When we first moved into the quiet neighborhood, our neighbors to the east were a happy family with three preteen children, two cats, and a beagle named Huckleberry. The children would throw balls and chase Huckleberry around the front yard and into the backyard where we could hear the laughter and giggling continue on the other side of the fence.
Our two families became friends – often conversing over that back fence, discussing school events and comparing plants and pets.
Then, after a few years, there was an affair and the laughter in their house stopped. The mother moved out and the children, then teenagers, didn't seem to know where to be. Finally the children also left, leaving the father alone in the house with the two cats and Huckleberry. The nature of his work caused him to be gone for long periods; and even when he was home his heart was no longer in the care of his home – or of the three animals. They were fed, but they were lonely.
The cats found new homes and disappeared, leaving Huckleberry. He was a sad little dog. To give him some company I began talking to him through the fence when I was working in the yard. Soon he had dug a hole under the fence so we could spend more time up close. The father apologized and tried to close the hole until I told him I was happy to have Huckleberry in our yard. He began to inhabit both yards, spending his days in ours and eating and sleeping in his.
Then came a very cold winter. Looking over the fence, I could see that Huckleberry's doghouse was bare wood and, with his short beagle hair, he was cold at night. Our laundry room had an exterior door, so I made a bed of old blankets and invited Huckleberry to spend the nights there. Since I had to leave the outside door open for him to come and go, the room was cold – so I began the practice of covering him with one of the blankets each night before we went to bed.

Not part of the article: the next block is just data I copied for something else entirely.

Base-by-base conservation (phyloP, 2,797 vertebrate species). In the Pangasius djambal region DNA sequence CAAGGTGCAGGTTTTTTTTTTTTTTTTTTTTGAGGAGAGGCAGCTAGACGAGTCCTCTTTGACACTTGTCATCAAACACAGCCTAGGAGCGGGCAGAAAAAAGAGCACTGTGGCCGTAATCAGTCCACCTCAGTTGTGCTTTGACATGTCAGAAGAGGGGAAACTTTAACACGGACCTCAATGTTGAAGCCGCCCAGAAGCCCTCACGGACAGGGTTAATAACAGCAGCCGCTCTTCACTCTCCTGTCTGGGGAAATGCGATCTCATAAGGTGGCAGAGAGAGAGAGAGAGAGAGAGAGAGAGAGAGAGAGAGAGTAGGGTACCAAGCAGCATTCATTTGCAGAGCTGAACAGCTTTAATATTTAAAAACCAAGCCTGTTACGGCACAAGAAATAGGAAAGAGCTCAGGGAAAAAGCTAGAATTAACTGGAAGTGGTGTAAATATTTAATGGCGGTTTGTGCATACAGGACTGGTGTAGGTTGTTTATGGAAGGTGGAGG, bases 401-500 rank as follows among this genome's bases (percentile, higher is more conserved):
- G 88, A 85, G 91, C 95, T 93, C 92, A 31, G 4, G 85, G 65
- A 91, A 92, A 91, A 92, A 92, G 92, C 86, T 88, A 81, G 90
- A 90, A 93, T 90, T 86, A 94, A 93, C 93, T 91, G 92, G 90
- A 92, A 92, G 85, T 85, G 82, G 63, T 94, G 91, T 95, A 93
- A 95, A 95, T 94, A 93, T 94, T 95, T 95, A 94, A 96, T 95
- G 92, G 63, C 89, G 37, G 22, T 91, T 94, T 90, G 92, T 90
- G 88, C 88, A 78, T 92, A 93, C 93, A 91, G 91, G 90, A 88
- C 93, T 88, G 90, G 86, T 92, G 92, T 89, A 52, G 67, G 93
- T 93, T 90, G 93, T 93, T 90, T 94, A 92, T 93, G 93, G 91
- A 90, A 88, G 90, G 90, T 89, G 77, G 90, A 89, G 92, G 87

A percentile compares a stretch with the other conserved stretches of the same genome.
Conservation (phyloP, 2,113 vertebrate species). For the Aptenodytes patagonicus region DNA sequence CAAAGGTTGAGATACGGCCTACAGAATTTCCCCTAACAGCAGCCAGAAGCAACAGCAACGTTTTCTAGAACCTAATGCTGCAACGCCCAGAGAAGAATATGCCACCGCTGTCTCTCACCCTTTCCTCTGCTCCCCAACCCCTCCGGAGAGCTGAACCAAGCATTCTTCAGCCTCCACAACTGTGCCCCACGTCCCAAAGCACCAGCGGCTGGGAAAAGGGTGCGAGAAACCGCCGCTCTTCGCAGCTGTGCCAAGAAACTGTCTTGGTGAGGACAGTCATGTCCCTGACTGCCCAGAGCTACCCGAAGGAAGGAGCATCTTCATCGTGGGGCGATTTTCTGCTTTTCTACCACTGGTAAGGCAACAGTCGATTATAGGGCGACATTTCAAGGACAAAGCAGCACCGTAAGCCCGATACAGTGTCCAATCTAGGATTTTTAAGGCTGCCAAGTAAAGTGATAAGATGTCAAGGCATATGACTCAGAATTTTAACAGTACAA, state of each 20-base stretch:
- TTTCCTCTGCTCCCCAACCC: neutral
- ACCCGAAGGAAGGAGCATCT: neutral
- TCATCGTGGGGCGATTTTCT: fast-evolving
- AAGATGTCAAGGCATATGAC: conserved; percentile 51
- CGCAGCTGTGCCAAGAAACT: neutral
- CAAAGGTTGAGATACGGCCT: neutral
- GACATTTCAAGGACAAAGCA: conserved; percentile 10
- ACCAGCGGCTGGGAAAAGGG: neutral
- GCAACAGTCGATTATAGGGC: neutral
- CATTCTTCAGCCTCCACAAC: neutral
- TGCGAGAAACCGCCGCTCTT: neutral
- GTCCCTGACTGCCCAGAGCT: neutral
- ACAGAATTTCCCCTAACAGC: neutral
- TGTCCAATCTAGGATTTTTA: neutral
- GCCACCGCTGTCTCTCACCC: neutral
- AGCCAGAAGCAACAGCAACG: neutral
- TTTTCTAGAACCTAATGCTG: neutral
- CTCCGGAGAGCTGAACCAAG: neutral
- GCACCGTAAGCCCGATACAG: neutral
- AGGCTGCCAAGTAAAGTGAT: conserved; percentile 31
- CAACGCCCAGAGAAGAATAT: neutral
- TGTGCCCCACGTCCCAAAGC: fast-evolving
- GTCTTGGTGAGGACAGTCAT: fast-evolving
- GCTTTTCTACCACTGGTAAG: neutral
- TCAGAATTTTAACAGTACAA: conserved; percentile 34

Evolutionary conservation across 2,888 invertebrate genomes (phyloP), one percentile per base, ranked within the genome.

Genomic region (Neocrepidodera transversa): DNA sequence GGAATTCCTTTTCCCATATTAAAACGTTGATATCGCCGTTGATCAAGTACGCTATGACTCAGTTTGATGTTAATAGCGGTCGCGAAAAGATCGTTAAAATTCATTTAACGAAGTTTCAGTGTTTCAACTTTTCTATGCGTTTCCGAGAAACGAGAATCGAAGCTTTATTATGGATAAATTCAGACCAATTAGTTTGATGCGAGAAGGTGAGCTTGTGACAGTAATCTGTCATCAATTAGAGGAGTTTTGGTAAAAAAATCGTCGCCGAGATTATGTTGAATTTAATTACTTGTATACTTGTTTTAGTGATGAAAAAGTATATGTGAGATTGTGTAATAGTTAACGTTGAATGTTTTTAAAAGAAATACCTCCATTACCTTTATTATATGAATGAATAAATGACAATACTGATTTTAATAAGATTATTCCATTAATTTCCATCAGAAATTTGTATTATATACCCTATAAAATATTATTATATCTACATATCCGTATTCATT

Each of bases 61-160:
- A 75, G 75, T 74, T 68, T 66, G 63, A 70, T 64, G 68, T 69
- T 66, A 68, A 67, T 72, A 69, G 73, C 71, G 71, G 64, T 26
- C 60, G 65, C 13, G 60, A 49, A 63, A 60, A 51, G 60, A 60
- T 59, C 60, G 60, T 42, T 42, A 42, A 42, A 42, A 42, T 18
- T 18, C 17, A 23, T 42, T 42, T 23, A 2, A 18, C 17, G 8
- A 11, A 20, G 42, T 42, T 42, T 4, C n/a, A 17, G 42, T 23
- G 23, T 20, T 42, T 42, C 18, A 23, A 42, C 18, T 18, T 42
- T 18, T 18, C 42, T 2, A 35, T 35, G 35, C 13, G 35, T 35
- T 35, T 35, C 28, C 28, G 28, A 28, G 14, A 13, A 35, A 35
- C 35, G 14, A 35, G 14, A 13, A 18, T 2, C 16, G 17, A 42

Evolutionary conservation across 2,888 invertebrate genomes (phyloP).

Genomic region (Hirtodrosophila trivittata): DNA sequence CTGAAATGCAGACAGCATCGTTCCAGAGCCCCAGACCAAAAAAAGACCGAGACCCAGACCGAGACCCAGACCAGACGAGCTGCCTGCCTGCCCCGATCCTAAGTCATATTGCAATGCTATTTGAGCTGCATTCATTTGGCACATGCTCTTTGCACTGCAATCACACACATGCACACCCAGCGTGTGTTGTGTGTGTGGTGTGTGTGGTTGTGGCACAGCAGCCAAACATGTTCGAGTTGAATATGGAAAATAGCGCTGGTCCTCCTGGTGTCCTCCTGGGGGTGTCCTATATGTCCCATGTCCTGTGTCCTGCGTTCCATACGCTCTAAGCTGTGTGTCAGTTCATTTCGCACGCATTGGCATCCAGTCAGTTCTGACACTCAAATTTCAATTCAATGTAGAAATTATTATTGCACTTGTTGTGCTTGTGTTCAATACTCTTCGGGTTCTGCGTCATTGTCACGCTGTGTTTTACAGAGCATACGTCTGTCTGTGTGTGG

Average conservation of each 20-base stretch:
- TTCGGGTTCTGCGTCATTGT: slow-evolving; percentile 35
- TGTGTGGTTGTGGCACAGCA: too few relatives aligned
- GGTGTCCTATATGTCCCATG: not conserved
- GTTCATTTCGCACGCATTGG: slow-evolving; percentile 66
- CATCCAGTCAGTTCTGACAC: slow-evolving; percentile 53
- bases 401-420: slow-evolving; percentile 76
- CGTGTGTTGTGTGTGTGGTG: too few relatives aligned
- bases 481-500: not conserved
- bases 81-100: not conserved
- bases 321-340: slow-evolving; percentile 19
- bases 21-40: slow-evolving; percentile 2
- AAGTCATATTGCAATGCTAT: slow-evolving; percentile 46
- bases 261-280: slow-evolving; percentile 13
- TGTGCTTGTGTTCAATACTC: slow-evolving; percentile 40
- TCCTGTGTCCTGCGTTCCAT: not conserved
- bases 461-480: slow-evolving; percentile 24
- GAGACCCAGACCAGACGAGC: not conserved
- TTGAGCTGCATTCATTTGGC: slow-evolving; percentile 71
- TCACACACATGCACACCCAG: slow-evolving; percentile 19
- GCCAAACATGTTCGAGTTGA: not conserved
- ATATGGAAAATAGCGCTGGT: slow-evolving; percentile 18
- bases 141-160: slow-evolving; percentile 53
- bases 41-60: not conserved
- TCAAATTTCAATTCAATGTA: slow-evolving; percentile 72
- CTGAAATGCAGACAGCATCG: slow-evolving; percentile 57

Soon, however, I noticed that he would already be covered when I went into the laundry room. I assumed that one of our daughters had covered him until, one night, I happened to look through the window in the door. There was Huckleberry deftly wrapping himself up in a blanket and settling down for the night.
Huckleberry had other holes under the fence as well – unbeknownst to us or his owner. He soon began appearing at other houses in the neighborhood, one in particular where a little boy lived.
One day as I drove home from work I saw Huckleberry and the boy playing in the boy's front yard. I stopped and opened the car door, asking, "Huckleberry, what are you doing here?" As he leaped into the car, the boy's mother ran over. "His name is Huckleberry?" she asked. "My son loves this dog so much. Do you know who the owner is? Might he be willing to give this dog up?" I agreed to talk to our neighbor, who was delighted that Huckleberry had found someone to love him.
I often saw the little boy walking Huckleberry around the neighborhood. Both of them looked happy, and Huckleberry had put on considerable weight. The next winter I ran into the boy's mother and inquired how Huckleberry was getting along. "Our whole family adores that dog!" she said. "And do you know, he does the most amazing thing? We have his doghouse full of blankets. And every night he takes one blanket and completely wraps himself up in it to sleep. He is an absolutely brilliant dog!"